The patient had clinically improved significantly and was discharged home on two weeks of the oral antibiotics (ciprofloxacin and metronidazole) course. Repeat blood work at outpatient follow-up showed complete normalization of platelet count.
Thrombocytosis is described as a platelet count above 450,000/mm3 in adults . Thrombocytosis is first noticed as an incidental abnormality upon complete blood count examination in most of the cases. Thrombocytosis is mainly of two types as primary or secondary thrombocytosis. Primary thrombocytosis is caused by alterations targeting the hematopoietic cells (clonal process). Secondary thrombocytosis also called “reactive thrombocytosis” occurs in the presence of an external cause, such as chronic inflammation, cancer, iron deficiency, drug induced or rebound after splenectomy. Reactive thrombocytosis is more frequent than primary thrombocytosis and rarely causes complications on its own . However, in the presence of other risk factors for bleeding or thromboembolic phenomena, it can lead to further complications.
Drugs causing thrombocytosis include vincristine, epinephrine, all-trans-retinoic acid, beta-lactam antibiotics, cytokines, and growth factors [6-7]. The increase in IL-6, other cytokines and catecholamines is suggested as a possible etiology in several reactive thrombocytosis cases . However, the mechanisms are not clearly understood in drug-induced thrombocytosis. Similarly, ertapenem-induced thrombocytosis is a rare yet poorly understood phenomenon. The diagnosis of such DIT is difficult in the presence of any conditions or disease states in which thrombocytosis has been noted to occur. Parry, et al.  suggested that an acute-phase reaction is probably an indivisible component of an infectious process in a patient. DIT in human subjects is not substantially studied. Therefore, gauging the complications of drug-induced thrombocytosis is challenging.
Generally, DIT is a self-limited process which resolves with the discontinuation of inciting drug; in our patient’s case, it was ertapenem. The risk of thrombotic complications with any reactive thrombocytosis is low (1.6%) and has been related to the co-existence of other risk factors, such as in the postoperative setting or the presence of underlying malignancy . Drug-induced reactive thrombocytosis has a small risk of bleeding, as there are no platelet function abnormalities usually seen in clonal thrombocytosis. The low risk of bleeding can also be explained by the relative deficiency of von Willebrand factor (vWF), rather than absolute deficiency, with enough free vWF multimers to keep homeostasis. In DIT, the vWF abnormalities last only for a limited period and are reversible with the normalization of the platelet count . Due to the low risk of thrombotic and hemorrhagic consequences, no antiplatelet therapy is recommended for DIT.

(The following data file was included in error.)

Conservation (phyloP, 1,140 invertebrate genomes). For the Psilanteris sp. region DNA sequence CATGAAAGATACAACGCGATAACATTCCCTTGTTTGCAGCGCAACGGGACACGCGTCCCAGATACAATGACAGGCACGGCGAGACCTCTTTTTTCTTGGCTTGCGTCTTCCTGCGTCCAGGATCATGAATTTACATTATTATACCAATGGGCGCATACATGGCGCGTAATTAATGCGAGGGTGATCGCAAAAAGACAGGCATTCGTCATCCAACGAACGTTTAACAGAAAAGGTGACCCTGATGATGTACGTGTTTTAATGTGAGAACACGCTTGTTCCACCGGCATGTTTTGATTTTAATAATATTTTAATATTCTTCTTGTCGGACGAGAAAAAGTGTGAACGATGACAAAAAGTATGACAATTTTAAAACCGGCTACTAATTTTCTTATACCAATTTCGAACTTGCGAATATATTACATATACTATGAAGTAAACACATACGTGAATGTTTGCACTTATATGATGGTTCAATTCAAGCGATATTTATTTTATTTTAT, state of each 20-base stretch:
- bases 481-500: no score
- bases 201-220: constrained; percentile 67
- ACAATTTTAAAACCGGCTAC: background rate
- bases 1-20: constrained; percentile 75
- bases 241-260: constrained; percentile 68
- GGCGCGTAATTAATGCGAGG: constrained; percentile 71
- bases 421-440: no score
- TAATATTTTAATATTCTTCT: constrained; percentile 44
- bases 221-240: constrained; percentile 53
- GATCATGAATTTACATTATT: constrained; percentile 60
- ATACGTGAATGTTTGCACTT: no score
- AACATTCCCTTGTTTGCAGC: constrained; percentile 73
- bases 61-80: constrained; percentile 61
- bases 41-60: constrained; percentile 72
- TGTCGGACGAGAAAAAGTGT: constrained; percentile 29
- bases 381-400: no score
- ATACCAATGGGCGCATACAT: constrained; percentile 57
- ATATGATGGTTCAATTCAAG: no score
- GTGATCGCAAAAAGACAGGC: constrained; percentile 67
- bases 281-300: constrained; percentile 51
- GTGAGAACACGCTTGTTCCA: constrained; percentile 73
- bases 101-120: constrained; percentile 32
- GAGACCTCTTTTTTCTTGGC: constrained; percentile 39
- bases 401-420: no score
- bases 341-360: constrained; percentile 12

This case emphasizes a rare adverse effect of ertapenem-induced thrombocytosis, which can be problematic if left unchecked. Therefore, any patient with thrombocytosis should be assessed with a careful and detailed history of presenting illness, comorbid conditions, medications, other hematologic parameters, and past platelet counts.
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Cite this article as:
Docobo R A, Bukhari S, Qutrio Baloch Z (May 19, 2017) Ertapenem-Induced Thrombocytosis. Cureus 9(5): e1263. doi:10.7759/cureus.1263
Received by Cureus: April 05, 2017
Peer review began: April 25, 2017
Peer review concluded: May 12, 2017
Published: May 19, 2017
© Copyright 2017
Docobo et al. This is an open access article distributed under the terms of the Creative Commons Attribution License CC-BY 3.0., which permits unrestricted use, distribution, and reproduction in any medium, provided the original author and source are credited.
This is an open access article distributed under the terms of the Creative Commons Attribution License, which permits unrestricted use, distribution, and reproduction in any medium, provided the original author and source are credited.